S1 E2 – Using Natural Forces and Sediment to Restore Coastal Marsh Habitat

Air Date: September 2, 2020

About This Episode

In this episode, we’re talking with Jeff Corbino, Environmental Resources Specialist with the US Army Corps of Engineers, in the New Orleans District. Jeff is the Environmental Function Chief for the District’s Operations Division Technical Support Branch that supports the District’s navigation mission through maintenance of waterways throughout South Louisiana including the dredging of 80 million cubic yards of sediment to operate this vital navigation network. Jeff and his colleagues have been doing groundbreaking work applying Engineering With Nature principles and practices using dredged sediment to create riverine islands that provide both environmental and engineering benefits. For example, dredged sediment was used to expand a naturally occurring sandbar that was developing in the Horseshoe Bend segment of the Atchafalaya River, Louisiana. By adding dredged material upstream, Jeff and his team accelerated the transformation of the sandbar into an island, partnering with the river to create new, sustainable habitat, and engineering value that reduces future work and cost. As Jeff discusses, they “let the river do the heavy lifting”.

Picture of wetland habitat that developed on Horseshoe Bend Island following placement of dredged sediment upstream of an existing sandbar.

Jeff and his colleagues worked with scientists and engineers at the Army Corps’ Engineer Research Development Center (ERDC) in Vicksburg, Mississippi, to quantify the benefits of the project. They have received four awards for environmental excellence and adaptation to climate change from the Western Dredging Association, Dredging and Port Construction Magazine, US Army Corps of Engineers, as well as international recognition. Jeff discusses the key learnings from the Horseshoe Bend Island project and how they are being applied to current projects, including a major diversion project in West Bay, Louisiana, where dredged material is being used opportunistically in concert with the diversion’s power to accelerate the restoration of wetlands. Demonstrating the triple-win benefits of EWN projects of this kind provides an opportunity to expand and extend what is being learned to other projects within the District, to other Districts and to other projects leaders outside the Corps.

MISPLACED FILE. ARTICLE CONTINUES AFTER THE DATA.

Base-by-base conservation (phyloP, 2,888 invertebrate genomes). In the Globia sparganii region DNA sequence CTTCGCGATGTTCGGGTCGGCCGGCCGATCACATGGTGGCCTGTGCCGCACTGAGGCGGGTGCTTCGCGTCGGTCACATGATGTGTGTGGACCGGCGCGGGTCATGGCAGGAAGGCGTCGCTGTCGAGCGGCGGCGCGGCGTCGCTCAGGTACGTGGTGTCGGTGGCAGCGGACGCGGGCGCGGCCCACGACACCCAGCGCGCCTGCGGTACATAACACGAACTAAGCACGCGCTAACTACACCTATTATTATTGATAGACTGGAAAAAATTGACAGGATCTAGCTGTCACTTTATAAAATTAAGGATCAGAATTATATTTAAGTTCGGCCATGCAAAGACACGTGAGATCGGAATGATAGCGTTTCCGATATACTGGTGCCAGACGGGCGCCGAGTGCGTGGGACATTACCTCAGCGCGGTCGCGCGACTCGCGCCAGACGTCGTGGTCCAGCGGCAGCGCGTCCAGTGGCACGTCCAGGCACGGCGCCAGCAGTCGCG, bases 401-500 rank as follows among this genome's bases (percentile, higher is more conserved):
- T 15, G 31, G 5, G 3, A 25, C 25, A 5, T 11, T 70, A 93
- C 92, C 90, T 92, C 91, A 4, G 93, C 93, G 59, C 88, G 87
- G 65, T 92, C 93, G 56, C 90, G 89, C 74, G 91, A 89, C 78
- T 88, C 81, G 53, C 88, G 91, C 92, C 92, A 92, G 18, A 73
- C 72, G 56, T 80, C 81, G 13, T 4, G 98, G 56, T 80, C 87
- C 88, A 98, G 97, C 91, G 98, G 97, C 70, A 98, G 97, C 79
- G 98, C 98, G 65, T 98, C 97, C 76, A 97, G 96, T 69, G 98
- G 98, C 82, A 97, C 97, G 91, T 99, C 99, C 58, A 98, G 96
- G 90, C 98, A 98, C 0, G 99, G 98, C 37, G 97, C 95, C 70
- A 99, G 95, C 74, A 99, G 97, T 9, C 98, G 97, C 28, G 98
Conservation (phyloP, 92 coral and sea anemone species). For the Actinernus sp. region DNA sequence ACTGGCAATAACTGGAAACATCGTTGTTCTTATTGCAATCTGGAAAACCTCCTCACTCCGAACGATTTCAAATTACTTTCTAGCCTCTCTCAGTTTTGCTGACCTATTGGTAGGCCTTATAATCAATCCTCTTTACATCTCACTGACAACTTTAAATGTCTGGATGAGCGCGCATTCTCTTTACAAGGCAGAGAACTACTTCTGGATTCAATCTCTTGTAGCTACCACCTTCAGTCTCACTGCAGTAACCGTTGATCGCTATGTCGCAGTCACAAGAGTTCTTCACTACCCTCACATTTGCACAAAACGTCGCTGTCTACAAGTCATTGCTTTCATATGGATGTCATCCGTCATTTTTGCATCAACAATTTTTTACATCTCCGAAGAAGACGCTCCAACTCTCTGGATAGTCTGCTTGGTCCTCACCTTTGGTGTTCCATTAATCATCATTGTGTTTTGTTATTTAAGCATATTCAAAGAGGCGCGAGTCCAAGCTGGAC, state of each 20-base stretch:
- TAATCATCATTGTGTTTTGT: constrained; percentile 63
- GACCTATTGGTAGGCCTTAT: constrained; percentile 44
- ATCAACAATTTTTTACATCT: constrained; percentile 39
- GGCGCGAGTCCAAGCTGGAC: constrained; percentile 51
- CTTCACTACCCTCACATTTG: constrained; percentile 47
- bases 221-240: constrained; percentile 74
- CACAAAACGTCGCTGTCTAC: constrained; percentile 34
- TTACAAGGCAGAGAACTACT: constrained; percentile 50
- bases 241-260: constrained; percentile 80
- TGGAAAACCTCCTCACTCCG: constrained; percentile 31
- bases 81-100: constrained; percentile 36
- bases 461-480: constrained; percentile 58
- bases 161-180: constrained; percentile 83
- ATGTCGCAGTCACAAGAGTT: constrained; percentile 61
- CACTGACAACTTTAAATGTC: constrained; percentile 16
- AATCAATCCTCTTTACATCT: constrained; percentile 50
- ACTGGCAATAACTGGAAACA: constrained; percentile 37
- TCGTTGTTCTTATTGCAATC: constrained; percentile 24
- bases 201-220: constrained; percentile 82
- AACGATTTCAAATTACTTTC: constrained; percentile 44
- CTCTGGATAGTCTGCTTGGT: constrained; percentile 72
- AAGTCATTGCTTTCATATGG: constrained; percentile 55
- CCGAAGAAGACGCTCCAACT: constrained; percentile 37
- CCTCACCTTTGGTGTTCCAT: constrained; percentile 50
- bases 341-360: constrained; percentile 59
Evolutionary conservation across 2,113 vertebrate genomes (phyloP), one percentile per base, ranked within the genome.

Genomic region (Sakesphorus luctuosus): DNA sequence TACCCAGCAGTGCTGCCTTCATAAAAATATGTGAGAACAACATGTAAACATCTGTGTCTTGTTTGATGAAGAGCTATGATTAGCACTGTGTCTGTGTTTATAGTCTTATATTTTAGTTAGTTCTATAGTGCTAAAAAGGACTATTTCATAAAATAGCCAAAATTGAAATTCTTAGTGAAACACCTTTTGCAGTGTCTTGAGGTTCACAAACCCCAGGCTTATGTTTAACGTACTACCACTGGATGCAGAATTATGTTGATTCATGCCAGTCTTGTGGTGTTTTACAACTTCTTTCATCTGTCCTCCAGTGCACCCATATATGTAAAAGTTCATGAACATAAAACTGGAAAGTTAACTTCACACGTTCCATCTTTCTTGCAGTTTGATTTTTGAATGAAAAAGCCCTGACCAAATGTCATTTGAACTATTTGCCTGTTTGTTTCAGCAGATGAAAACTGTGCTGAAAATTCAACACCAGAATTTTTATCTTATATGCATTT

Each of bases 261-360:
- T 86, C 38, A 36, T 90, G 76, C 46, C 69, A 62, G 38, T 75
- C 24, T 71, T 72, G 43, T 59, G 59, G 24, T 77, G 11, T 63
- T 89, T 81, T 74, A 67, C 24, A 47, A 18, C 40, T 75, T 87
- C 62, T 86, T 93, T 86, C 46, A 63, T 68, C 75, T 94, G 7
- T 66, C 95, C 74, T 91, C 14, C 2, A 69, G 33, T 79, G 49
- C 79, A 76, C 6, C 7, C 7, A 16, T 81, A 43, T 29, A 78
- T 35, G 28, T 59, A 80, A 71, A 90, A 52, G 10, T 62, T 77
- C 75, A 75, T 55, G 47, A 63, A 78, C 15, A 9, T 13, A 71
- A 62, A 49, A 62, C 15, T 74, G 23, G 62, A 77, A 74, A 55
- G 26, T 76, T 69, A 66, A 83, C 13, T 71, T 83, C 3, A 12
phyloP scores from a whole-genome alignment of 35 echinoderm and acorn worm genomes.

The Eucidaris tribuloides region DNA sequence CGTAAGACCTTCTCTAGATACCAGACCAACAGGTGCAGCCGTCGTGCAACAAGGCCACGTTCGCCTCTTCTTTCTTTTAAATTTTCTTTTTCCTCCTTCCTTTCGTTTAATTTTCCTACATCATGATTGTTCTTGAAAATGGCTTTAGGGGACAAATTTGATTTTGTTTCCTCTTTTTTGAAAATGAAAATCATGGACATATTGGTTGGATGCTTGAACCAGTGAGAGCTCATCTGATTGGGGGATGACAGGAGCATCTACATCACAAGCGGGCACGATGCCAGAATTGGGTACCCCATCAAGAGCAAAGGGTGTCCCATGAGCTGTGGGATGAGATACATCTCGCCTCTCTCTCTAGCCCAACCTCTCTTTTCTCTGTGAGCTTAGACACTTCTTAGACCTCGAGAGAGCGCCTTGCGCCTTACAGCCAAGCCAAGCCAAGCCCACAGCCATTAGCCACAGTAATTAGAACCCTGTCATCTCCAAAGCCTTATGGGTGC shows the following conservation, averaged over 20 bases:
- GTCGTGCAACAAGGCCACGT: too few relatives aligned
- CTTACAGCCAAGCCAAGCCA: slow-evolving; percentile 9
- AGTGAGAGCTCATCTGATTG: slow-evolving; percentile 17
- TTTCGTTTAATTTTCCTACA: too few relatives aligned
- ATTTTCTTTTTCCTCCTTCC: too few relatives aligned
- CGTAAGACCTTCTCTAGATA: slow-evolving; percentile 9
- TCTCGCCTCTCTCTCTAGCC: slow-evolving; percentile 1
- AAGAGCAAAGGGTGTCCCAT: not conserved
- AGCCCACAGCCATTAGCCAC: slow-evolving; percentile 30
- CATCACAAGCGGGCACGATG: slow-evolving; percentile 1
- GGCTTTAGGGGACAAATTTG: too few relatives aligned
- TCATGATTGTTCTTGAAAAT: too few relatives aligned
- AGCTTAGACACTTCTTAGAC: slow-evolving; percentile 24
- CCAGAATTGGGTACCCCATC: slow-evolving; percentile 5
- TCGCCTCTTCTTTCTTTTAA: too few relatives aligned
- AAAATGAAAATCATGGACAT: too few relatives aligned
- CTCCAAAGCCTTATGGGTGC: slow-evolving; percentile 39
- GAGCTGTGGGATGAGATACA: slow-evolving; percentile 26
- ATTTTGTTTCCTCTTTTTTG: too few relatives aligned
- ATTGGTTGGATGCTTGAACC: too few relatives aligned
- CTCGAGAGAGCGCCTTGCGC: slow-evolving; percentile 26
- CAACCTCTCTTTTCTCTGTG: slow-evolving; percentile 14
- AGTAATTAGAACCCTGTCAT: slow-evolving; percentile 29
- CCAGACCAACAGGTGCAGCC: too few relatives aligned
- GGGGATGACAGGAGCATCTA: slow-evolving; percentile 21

A juvenile snowy egret observed in nests on the Horseshoe Bend Island during nesting season.

Episode Guests

Chief Environmental Function, Operations Division, Technical Support Branch, New Orleans District, US Army Corps of Engineers


Engineering With Nature; EWN; Horseshoe Bend Island; West Bay, Louisiana; Mississippi River; dredging; beneficial use of dredged sediment; sediment placement; wetlands creation, restoration and protection; marsh restoration; beach nourishment; habitat creation; coastal storm risk management; CSRM; natural and nature-based features; NNBF; nature-based solutions; natural infrastructure; collaboration; stakeholder engagement; ecological engineering; navigation; flood risk management; ecosystem restoration; coastal resilience; community resilience; threatened and endangered species; climate change; sea level rise; extreme weather events; ecosystem services

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